Chaucerian humor is grounded in misplaced activity. The place for certain action is deliberately altered to make it more hilarious. What we don't expect a wife to do, she does with aplomb. Similarly what we might expect a monk to do, he revels in rejecting the same. While the monks in those days were expected to abide by the Rules of St. Augustine regarding monastery living and ethics, the monk in the Tales repudiates them with ease and instead jocularly declares that he loves to hunt and keep horses. Similarly we find the Knight's Tale rather incredulous. The comic in his tale is hidden in seriousness of tone: Edward Foster asserts "We cannot avoid the comic irony of the newly victorious Arcite falling off his charger.... Even Arcite's funeral pyre is made of wood whose cutting comically disposes the woodland gods" (Foster92). Like all other characters, the knight has also been adorned in a unique outfit. His rusted armor generates an immediate response: "The comedy is the most generous possible, always in a tone of admiring sympathy" (Jost233). Edward Foster says that the straight narration or monologue is "broken with witty, clever, ironic, or incongruously funny language."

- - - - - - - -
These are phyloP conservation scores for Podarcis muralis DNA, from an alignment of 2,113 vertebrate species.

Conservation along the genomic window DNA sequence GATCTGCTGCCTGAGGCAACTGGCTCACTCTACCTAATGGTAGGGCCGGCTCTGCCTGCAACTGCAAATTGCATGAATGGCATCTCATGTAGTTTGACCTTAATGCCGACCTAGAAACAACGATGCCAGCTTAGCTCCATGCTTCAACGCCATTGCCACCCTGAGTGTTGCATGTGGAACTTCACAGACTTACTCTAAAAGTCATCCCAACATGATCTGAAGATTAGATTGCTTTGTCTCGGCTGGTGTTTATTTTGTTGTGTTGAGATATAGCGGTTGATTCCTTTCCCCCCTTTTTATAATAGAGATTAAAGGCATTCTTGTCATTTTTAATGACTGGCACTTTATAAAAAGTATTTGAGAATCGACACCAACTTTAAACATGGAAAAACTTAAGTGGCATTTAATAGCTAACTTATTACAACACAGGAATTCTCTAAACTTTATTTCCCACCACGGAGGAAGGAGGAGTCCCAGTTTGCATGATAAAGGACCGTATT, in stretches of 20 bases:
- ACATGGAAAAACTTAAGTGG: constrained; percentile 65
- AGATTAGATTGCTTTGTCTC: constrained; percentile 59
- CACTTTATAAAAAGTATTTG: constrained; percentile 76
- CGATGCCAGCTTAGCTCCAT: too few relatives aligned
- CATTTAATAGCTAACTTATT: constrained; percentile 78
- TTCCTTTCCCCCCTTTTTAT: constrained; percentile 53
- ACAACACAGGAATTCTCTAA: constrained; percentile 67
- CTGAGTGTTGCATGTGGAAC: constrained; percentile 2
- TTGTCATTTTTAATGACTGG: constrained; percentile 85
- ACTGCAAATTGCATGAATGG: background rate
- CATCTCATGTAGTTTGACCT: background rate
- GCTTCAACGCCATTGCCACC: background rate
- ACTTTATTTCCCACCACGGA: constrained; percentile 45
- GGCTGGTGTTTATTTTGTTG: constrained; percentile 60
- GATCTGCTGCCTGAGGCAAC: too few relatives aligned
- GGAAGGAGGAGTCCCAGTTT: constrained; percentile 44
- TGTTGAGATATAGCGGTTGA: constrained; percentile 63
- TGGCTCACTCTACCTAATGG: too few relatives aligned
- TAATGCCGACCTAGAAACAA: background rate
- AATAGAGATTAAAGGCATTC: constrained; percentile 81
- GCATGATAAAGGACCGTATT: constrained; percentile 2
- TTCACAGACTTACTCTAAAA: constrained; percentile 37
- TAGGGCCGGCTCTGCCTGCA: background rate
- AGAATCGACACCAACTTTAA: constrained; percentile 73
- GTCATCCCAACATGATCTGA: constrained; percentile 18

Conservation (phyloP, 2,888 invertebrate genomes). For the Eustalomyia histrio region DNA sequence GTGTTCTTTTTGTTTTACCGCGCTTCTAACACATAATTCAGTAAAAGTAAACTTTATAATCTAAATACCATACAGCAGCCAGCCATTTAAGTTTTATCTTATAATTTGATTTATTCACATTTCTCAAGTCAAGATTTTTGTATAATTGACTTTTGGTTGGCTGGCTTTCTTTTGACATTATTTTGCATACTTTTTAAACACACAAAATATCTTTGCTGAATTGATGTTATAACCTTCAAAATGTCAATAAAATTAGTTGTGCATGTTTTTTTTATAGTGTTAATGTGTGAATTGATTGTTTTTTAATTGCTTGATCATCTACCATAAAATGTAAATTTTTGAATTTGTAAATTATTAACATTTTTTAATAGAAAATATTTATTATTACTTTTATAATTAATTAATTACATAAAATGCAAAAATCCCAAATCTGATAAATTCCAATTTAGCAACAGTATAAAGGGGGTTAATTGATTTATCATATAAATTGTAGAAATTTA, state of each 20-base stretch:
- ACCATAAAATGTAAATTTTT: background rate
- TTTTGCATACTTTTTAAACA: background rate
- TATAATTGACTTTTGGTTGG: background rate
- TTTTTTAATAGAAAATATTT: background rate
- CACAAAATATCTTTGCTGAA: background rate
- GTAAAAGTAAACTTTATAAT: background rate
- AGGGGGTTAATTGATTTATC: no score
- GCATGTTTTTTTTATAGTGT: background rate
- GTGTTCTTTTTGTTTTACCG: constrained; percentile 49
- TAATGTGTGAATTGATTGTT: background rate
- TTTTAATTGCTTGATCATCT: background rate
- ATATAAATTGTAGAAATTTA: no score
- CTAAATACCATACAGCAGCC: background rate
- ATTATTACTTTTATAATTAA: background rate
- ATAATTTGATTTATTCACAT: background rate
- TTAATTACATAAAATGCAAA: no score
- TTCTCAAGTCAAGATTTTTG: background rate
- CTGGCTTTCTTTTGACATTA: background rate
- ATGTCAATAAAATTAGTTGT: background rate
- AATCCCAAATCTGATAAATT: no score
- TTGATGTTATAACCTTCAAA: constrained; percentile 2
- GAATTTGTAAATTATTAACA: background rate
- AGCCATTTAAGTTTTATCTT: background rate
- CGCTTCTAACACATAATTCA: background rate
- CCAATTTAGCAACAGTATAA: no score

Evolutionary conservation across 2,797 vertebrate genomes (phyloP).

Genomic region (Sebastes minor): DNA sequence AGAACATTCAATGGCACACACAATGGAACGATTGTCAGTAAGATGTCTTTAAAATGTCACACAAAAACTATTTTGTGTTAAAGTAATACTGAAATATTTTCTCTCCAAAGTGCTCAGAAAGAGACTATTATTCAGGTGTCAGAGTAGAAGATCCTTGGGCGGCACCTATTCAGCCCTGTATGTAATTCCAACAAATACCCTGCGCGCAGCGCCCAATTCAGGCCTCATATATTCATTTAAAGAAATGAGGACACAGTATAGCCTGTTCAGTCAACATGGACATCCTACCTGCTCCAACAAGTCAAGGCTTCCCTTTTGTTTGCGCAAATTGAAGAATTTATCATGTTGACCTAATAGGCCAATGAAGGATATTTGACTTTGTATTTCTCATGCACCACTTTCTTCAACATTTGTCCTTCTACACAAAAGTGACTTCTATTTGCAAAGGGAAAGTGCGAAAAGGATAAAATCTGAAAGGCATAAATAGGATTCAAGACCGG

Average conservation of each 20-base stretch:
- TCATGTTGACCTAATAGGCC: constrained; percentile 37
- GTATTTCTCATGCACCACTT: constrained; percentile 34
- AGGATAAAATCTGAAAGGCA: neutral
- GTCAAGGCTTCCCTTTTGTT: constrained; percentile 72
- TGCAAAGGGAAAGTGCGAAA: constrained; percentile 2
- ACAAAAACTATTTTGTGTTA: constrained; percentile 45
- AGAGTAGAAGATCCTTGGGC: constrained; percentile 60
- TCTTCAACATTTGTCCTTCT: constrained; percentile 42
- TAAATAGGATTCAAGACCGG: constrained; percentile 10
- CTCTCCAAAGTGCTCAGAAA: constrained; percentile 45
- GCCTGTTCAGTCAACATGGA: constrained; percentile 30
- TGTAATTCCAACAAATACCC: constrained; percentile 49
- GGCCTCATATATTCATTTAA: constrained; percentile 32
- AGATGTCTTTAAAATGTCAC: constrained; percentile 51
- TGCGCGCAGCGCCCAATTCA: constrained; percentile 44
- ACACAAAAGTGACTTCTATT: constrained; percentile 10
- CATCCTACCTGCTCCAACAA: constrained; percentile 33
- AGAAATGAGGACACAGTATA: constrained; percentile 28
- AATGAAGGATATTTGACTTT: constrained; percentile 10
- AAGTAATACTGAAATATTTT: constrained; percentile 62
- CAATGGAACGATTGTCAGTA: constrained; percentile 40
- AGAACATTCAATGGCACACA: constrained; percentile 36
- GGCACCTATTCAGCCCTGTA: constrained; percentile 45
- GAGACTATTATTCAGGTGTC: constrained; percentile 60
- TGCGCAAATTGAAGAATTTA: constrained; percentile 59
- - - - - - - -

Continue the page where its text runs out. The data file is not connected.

Chaucer's wit and humor are both entertaining and intelligent without being tactless or offensive. His comic timing and sense inspired many other writers of his time. What made his comic enthralling was the subtle use of irony in a lighthearted manner. Some critics have accused Chaucer of being too non-serious about his comic writings. They felt that he simply loved talking about… [END OF PREVIEW]